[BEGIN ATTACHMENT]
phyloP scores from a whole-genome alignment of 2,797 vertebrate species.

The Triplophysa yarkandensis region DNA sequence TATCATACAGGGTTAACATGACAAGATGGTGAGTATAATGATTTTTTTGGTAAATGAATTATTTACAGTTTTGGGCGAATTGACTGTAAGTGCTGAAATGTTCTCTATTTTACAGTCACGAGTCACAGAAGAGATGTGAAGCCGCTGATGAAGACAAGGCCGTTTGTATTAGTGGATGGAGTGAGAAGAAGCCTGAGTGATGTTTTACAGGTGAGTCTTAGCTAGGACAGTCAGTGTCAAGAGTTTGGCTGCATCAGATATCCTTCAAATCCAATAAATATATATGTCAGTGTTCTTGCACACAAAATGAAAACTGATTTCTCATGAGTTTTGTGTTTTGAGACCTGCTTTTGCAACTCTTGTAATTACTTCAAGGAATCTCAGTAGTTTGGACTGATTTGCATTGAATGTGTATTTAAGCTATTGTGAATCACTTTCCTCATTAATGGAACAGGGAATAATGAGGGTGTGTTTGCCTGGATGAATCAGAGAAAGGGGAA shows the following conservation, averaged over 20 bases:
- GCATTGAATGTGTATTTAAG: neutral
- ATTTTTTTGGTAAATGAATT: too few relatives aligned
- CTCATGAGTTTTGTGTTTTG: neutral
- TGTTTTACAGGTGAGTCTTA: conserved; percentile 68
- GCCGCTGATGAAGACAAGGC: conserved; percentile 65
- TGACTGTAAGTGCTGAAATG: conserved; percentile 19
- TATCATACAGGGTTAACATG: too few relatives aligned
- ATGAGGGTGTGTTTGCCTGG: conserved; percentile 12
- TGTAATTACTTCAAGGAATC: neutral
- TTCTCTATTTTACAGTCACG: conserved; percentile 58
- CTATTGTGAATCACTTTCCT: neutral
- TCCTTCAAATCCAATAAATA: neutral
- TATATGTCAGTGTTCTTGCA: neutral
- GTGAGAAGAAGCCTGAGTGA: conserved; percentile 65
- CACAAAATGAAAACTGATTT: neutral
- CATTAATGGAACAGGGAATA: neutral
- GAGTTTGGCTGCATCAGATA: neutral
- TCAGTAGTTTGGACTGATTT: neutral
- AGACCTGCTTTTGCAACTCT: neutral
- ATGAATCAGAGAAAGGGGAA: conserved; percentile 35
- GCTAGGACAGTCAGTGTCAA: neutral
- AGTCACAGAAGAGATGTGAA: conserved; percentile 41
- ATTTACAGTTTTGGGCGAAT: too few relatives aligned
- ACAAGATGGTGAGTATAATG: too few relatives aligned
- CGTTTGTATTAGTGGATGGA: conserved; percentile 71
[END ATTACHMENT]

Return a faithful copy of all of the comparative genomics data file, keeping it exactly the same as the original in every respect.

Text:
phyloP scores from a whole-genome alignment of 2,797 vertebrate species.

The Triplophysa yarkandensis region DNA sequence TATCATACAGGGTTAACATGACAAGATGGTGAGTATAATGATTTTTTTGGTAAATGAATTATTTACAGTTTTGGGCGAATTGACTGTAAGTGCTGAAATGTTCTCTATTTTACAGTCACGAGTCACAGAAGAGATGTGAAGCCGCTGATGAAGACAAGGCCGTTTGTATTAGTGGATGGAGTGAGAAGAAGCCTGAGTGATGTTTTACAGGTGAGTCTTAGCTAGGACAGTCAGTGTCAAGAGTTTGGCTGCATCAGATATCCTTCAAATCCAATAAATATATATGTCAGTGTTCTTGCACACAAAATGAAAACTGATTTCTCATGAGTTTTGTGTTTTGAGACCTGCTTTTGCAACTCTTGTAATTACTTCAAGGAATCTCAGTAGTTTGGACTGATTTGCATTGAATGTGTATTTAAGCTATTGTGAATCACTTTCCTCATTAATGGAACAGGGAATAATGAGGGTGTGTTTGCCTGGATGAATCAGAGAAAGGGGAA shows the following conservation, averaged over 20 bases:
- GCATTGAATGTGTATTTAAG: neutral
- ATTTTTTTGGTAAATGAATT: too few relatives aligned
- CTCATGAGTTTTGTGTTTTG: neutral
- TGTTTTACAGGTGAGTCTTA: conserved; percentile 68
- GCCGCTGATGAAGACAAGGC: conserved; percentile 65
- TGACTGTAAGTGCTGAAATG: conserved; percentile 19
- TATCATACAGGGTTAACATG: too few relatives aligned
- ATGAGGGTGTGTTTGCCTGG: conserved; percentile 12
- TGTAATTACTTCAAGGAATC: neutral
- TTCTCTATTTTACAGTCACG: conserved; percentile 58
- CTATTGTGAATCACTTTCCT: neutral
- TCCTTCAAATCCAATAAATA: neutral
- TATATGTCAGTGTTCTTGCA: neutral
- GTGAGAAGAAGCCTGAGTGA: conserved; percentile 65
- CACAAAATGAAAACTGATTT: neutral
- CATTAATGGAACAGGGAATA: neutral
- GAGTTTGGCTGCATCAGATA: neutral
- TCAGTAGTTTGGACTGATTT: neutral
- AGACCTGCTTTTGCAACTCT: neutral
- ATGAATCAGAGAAAGGGGAA: conserved; percentile 35
- GCTAGGACAGTCAGTGTCAA: neutral
- AGTCACAGAAGAGATGTGAA: conserved; percentile 41
- ATTTACAGTTTTGGGCGAAT: too few relatives aligned
- ACAAGATGGTGAGTATAATG: too few relatives aligned
- CGTTTGTATTAGTGGATGGA: conserved; percentile 71